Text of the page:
An Analysis of the Spitzenkandidaten Process – Part 2
Alex Zhang // 12 December 2019
Classic political theories suggest that a democratic government should have both “input” and “output” legitimacy. A political institution relies public opinion and policy preference, the “input”, or democratic process, from the people, and the good legislation outcomes, or the “output” to be the source of its legitimacy.
After the Euro crisis, the immigration crisis, and Brexit, the legitimacy of the European Union is being unprecedently challenged. Therefore, when the “output” policy effect is in question, the EU is attempting to increase its input legitimacy. One of the proposals to achieve more democracy is the Spitzenkandidaten process first tried and tested with the appointment of the Juncker Commission in 2014. In this process, each political group in the European Parliament can nominate their own candidate for the Commission Presidency, and the largest party after the election, shall claim the role.
The main objectives of the plan are democratising the traditionally technocratic Commission and encouraging more voting participation for EU citizens. However, we found that the process is not a silver bullet for these issues. In fact it is poorly designed to achieve those two objectives.
Democratisation of the Commission?
Supporters of the Spitzenkandidaten process argue that because the Commission has some important and unique legislative power, it must be constrained and democratised. Specifically, because the Commission has the monopoly on legislative initiatives and agenda-setting, the Parliament, the elected government of Europe, must have certain controls over the Commission. In other words, a good record for the Commission is not legitimate or sufficient. It requires a democratic mechanism to ensure the policy output continues to satisfy.
This simply overestimates the capacity of the European Commission. As legal scholar Marco Goldoni says, the Commission is “mostly dictated by the project of the internal market and its realization.” However, “on the other new policy-related fields taken up by the EU in recent years, the Commission does not really have any power or faculty of initiative.” This again means, again, the Commission does not have a strong say in topics other than those that it is originally intended for. Therefore, it is legitimate to keep the Commission out of politics and democratisation to ensure its efficiency.
Besides, we should not forget the fact that the European Parliament has gained significant power over the candidate for the Commission President. Most importantly, the Parliament has the power of rejecting the proposed candidate from the European Council. The most recent empowerment of the Parliament comes from the Lisbon Treaty (2007), whereby the European Election is explicitly linked to the Commission Presidency: The Treaty requires the European Council to “[take] into account the elections to the European Parliament” when considering candidates for the Commission President. On top of that, the new treaty mandates the European Council to “propose”, (instead of formerly “nominate”), a candidate to the European Parliament, who later “elect” (rather than “approve”) the person. These clauses collectively give the Parliament, the elected officials, a strong say on the President candidacy even without the Spitzenkandidaten process.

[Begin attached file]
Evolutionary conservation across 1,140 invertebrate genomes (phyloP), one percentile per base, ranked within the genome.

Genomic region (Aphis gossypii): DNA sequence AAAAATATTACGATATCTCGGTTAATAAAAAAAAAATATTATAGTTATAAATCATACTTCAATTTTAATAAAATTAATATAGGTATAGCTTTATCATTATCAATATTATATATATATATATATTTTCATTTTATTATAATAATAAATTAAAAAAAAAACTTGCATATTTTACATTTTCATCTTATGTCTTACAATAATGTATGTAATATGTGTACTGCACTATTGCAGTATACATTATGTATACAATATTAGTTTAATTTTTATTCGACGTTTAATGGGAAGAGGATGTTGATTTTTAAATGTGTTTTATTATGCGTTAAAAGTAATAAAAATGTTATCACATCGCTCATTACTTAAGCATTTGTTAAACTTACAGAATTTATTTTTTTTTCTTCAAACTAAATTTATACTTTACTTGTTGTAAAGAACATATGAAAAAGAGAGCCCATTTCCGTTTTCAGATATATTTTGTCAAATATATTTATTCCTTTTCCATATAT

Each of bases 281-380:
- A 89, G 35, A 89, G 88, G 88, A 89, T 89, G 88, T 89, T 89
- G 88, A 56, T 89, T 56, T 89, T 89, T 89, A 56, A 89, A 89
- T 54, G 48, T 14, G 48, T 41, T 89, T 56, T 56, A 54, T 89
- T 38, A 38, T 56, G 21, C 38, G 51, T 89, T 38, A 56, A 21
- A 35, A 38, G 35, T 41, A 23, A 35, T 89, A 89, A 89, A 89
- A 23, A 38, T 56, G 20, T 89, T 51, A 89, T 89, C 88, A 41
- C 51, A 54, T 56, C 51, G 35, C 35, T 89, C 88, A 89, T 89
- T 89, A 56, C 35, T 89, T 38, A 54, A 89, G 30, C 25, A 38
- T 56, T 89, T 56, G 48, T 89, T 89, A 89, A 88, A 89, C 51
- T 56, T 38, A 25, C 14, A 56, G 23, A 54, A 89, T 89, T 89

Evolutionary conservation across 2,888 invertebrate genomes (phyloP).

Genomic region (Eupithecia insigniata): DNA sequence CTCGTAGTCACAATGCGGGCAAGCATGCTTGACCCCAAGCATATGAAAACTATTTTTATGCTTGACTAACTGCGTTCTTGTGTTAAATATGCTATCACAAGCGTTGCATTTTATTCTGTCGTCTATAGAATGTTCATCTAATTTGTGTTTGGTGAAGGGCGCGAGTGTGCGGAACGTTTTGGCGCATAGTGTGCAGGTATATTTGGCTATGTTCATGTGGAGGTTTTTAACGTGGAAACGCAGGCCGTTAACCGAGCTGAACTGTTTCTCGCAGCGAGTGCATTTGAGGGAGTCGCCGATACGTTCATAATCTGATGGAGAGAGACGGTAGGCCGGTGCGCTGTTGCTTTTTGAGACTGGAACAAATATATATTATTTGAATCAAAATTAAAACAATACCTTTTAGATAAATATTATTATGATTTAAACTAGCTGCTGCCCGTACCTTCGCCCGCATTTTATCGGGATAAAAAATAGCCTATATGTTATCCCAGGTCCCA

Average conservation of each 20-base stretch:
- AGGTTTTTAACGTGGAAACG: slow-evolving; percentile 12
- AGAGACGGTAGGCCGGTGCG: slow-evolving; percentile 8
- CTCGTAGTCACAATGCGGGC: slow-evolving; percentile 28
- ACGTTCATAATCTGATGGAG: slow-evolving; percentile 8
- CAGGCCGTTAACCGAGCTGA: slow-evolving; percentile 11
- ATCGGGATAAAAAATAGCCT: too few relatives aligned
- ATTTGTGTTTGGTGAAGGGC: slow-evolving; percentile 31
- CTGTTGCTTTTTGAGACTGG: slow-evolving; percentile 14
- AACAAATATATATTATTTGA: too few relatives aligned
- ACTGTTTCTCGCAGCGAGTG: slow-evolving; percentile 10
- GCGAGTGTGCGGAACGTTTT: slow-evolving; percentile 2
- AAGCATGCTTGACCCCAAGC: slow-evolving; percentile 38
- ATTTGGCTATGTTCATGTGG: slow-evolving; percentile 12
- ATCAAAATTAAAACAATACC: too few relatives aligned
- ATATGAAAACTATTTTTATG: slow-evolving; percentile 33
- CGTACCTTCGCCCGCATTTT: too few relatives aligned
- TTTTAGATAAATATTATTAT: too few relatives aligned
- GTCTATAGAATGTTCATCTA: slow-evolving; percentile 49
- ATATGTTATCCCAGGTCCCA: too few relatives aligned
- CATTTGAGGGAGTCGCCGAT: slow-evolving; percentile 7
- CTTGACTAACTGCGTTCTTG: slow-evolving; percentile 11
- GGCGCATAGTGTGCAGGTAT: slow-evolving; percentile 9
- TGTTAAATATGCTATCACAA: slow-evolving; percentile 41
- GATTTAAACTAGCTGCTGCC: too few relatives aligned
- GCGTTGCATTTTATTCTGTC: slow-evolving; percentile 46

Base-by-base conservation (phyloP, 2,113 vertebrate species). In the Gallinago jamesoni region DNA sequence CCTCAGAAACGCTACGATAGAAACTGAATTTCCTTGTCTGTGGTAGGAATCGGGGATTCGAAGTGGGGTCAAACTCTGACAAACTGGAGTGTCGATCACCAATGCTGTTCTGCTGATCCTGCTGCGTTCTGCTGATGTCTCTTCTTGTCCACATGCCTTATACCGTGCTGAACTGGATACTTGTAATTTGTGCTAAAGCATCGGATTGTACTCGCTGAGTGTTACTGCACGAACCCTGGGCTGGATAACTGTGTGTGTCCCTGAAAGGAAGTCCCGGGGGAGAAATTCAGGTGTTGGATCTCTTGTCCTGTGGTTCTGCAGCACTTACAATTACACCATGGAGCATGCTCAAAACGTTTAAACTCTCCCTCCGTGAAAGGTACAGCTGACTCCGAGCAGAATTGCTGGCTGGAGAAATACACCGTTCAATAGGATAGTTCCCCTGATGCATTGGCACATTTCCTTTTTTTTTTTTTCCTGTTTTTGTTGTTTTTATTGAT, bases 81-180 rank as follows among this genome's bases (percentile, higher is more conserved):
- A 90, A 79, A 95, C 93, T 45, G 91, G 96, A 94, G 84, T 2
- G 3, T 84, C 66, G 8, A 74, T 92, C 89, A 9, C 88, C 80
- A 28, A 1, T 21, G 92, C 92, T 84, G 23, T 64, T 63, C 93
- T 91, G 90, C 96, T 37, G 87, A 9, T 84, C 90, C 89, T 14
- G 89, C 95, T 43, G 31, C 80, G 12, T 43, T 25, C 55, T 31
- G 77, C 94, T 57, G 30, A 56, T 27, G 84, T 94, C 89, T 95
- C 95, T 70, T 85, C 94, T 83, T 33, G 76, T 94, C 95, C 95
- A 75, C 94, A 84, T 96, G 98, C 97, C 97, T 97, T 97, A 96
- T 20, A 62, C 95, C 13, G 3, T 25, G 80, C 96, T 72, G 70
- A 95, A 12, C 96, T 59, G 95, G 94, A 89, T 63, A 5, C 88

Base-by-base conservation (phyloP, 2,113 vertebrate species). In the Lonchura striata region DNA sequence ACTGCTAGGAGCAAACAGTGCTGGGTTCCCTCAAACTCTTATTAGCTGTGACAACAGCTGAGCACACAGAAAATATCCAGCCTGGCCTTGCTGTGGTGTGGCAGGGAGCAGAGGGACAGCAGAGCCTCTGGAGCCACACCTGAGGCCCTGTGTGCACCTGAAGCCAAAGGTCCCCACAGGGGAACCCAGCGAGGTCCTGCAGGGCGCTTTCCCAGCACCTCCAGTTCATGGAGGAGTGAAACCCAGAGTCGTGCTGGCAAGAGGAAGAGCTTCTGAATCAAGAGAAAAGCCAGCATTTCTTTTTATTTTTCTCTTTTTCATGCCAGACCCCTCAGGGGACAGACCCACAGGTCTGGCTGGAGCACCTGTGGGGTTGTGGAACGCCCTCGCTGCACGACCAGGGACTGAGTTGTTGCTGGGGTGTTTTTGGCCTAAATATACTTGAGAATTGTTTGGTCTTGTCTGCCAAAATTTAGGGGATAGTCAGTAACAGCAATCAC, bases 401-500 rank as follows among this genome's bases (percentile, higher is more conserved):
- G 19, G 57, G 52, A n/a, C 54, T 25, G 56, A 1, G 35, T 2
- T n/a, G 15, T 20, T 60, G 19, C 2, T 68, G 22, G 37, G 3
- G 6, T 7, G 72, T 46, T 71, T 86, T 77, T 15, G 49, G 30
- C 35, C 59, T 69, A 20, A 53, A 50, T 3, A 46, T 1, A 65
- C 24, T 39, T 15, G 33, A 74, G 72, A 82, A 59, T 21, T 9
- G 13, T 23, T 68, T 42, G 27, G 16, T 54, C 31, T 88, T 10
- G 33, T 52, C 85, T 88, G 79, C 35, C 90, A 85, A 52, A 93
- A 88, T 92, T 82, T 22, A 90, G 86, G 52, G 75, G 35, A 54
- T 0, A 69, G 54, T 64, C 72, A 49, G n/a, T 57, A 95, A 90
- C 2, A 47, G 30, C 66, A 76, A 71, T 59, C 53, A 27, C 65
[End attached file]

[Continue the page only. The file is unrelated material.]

Encouraging Voting in the EU?
Since 1979, the turnout rate of voting has been consistently declining, which many EU scholars attribute to the decreasing relevance of pan-European politics. European citizens simply find the EU topic less relevant, therefore they are less motivated to vote on it. As a result, the European elections were treated as secondary to national elections. Many supporters of the Spitzenkandidaten process believe that it will create more discussions about European Union politics, and thus generate more pan-European parties and interests, which will eventually encourage more voters to participate in EU politics, and show their policy preferences.
First, the effect of the process on voting rates is unknown, as it kept decreasing after the Junker 2014 election. But more importantly, the problem with this argument is that it may potentially have reverse causality bias. Is politicisation a necessary condition for increasing the relevance of the EU, or it will be a natural demand of the European citizens when the topics are relevant enough? After all, the Union is not a nation-state. If currently, European citizens are more focused on politics on the national level, democratically they may be entitled to be so. It may be better to achieve EU political relevance economically, by continuing the realisation of the internal market. In other words, the realisation of the initiative requires an environment of bottom-up political mobilisation.
After discussing the two objectives that the Spitzenkandidaten intends to achieve we found that the plan is problematic to these topics, or that these issues are not supposed to be solved by the EU in the first place. Instead, a proactive solution should be increasing transparency of the Commission itself and improve the output policy.
EPICENTER publications and contributions from our member think tanks are designed to promote the discussion of economic issues and the role of markets in solving economic and social problems. As with all EPICENTER publications, the views expressed here are those of the author and not EPICENTER or its member think tanks (which have no corporate view).
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